I headed down Apton Road to St Michael's. Grey squirrels everywhere, more woodpigeons, singing robins and a squadron of herring gulls overhead. Behind the New Apton Centre several house sparrows called from a thick hedge – another new bird to my tour list. A few famous Stortford names in the graveyard, notably several Gilbeys and Sir George Duckett, formerly George Jackson. It was Jackson who sponsored Captain Cook's ventures to the southern hemisphere in 1768, and both Point Jackson in New Zealand and Port Jackson (now Sydney harbour) in Australia are named after Cook's benefactor. More locally, his name is used for the shopping centre and Wetherspoon's pub in town.
I did another circuit of the churchyard, clocking a pied wagtail trotting along the roof before it headed off towards the police station, and I then set off to St John's.
This churchyard was certainly different to the previous ones, much more open and fewer trees yet still showing a few yews and conifers. Benches gave me the chance to sit down and enjoy my picnic. The day was still murky grey, but the ornate concrete work atop the red brick church tower was worthy of study. A lone woodpigeon sat on the top, surveying most of Stansted from there, I suspect.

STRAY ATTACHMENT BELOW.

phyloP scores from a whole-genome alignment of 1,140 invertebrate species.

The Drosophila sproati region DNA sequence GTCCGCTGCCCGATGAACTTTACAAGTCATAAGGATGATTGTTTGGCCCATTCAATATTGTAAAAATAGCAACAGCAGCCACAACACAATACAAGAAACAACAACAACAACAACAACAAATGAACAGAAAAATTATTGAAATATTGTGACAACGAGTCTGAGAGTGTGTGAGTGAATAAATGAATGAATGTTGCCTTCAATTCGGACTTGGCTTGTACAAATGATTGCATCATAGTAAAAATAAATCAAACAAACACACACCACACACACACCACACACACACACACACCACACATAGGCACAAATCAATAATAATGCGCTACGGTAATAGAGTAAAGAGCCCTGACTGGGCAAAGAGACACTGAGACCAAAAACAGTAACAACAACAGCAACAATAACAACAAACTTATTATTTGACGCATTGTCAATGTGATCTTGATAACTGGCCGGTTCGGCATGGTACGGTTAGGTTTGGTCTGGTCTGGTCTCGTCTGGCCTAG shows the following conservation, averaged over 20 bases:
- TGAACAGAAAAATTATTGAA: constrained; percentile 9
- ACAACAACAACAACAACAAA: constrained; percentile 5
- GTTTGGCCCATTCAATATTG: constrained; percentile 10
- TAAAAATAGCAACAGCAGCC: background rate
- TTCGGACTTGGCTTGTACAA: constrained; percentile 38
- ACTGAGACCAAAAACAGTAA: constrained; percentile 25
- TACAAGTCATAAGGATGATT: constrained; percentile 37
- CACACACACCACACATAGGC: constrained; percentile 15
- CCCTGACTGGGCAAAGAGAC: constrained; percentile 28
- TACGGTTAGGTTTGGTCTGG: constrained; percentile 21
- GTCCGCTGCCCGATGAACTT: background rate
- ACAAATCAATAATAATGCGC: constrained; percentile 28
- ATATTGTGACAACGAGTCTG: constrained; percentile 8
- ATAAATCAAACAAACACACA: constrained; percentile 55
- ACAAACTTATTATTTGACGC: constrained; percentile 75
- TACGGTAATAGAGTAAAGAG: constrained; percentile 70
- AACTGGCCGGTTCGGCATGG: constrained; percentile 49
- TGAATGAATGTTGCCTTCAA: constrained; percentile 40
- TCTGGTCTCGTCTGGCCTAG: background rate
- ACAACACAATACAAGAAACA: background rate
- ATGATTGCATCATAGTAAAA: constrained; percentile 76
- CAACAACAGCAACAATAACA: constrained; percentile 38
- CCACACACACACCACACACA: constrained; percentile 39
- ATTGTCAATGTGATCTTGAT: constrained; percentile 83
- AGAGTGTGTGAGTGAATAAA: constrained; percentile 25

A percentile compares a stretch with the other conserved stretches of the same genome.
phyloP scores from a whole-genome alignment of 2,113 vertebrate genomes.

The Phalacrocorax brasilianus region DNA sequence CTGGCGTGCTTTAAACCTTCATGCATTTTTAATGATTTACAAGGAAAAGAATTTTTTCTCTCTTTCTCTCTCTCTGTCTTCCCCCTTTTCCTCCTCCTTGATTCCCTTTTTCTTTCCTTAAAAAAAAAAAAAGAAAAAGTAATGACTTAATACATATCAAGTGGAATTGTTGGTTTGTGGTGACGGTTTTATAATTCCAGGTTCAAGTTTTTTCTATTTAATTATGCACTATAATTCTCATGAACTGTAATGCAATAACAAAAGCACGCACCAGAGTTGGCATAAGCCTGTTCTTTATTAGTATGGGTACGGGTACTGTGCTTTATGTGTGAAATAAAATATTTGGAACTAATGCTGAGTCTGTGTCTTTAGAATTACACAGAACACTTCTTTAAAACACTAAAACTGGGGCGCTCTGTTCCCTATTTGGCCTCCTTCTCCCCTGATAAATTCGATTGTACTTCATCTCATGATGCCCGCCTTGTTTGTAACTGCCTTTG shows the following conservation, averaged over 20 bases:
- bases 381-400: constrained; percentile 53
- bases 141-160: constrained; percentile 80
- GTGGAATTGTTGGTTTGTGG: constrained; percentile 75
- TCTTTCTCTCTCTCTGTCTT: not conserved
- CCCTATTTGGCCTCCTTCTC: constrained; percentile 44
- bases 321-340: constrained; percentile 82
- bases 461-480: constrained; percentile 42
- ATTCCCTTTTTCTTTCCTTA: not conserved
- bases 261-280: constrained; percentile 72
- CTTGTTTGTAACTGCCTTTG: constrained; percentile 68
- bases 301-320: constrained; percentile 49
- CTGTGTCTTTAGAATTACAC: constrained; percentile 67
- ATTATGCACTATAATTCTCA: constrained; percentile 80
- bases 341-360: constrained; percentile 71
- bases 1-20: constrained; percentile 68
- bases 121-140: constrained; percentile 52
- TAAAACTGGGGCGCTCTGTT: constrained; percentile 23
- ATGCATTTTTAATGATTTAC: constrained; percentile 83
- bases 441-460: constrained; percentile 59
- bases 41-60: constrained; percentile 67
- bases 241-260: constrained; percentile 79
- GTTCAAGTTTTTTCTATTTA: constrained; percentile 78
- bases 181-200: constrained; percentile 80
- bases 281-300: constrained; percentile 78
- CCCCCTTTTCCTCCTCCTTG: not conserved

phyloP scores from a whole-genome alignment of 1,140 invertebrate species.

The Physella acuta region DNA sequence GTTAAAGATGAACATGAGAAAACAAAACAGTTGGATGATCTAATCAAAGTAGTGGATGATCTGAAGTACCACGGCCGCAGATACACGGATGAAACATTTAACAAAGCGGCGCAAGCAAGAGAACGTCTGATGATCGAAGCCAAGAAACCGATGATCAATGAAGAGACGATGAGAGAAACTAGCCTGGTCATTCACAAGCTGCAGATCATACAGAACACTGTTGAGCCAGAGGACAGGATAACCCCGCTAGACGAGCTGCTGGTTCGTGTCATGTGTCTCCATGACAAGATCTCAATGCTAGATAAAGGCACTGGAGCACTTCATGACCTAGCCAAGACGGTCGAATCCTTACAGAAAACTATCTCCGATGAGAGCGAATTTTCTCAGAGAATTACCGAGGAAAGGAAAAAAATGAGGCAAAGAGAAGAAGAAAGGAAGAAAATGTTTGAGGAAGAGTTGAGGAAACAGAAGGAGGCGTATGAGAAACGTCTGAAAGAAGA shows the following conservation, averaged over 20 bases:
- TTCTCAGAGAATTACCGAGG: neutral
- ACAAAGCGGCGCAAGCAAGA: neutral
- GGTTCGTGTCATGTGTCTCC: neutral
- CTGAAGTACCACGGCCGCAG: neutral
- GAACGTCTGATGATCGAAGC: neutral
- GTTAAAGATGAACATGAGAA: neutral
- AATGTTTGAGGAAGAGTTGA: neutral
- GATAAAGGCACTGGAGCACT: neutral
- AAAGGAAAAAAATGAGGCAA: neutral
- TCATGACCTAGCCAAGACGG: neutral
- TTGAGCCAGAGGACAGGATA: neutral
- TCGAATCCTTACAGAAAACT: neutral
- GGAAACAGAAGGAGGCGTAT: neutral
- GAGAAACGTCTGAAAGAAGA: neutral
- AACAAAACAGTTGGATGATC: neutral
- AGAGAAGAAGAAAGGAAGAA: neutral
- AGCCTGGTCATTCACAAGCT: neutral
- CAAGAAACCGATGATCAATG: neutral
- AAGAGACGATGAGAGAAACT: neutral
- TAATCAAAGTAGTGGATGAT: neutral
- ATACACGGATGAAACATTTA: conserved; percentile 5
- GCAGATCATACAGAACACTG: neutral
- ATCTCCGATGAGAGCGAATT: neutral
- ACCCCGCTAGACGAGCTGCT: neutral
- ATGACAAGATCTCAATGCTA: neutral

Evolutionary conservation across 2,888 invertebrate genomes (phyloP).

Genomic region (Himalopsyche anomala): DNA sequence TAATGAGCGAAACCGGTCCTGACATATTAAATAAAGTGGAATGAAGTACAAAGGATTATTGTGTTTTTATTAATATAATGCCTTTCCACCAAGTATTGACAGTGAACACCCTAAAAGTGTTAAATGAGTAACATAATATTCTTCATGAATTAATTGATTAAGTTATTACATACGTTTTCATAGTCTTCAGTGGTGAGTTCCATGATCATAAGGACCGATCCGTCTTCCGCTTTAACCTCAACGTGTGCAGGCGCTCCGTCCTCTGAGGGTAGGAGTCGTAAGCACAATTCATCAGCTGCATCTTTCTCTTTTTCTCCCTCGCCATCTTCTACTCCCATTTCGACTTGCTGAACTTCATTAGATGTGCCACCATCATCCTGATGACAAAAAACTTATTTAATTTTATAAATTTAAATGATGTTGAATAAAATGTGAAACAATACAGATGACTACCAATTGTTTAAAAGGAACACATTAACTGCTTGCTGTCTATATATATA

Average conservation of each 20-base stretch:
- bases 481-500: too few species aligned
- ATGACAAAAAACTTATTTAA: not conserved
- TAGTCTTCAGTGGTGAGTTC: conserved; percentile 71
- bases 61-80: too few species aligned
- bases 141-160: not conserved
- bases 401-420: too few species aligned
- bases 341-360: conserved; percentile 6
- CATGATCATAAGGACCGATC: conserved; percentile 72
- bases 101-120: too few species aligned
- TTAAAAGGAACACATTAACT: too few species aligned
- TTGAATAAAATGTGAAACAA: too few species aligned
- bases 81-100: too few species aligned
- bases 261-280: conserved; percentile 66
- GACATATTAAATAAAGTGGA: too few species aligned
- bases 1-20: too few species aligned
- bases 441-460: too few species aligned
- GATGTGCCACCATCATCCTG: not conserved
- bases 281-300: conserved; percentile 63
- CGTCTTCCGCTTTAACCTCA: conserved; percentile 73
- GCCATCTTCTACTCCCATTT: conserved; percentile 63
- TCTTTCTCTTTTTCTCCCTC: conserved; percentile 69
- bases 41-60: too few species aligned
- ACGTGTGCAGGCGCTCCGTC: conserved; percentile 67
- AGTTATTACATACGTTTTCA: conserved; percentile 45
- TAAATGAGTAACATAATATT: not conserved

As at all the sites, spring flowers were in bloom. Predominantly daffodils and primulas, but I had also noted a new garden plant for me at Sawbridgeworth. A stand of Lucile's glory-of-the-snow, a stunning five-petalled blue flower. Other species noted were ground ivy and white dead nettle whilst herb robert and other umbellifers were in good leaf but not yet flowering.
Several long-tailed tits wended their way along the hedgerow and a pair of blackbirds enjoyed the grasslands, but not too much else. As I left, another pied wagtail called as it flew over.
Off to my final destination of St James the Great in Thorley. Always a worthwhile nature site with more magnificent larch trees as well as towering beech and a particularly wide-spreading London plane.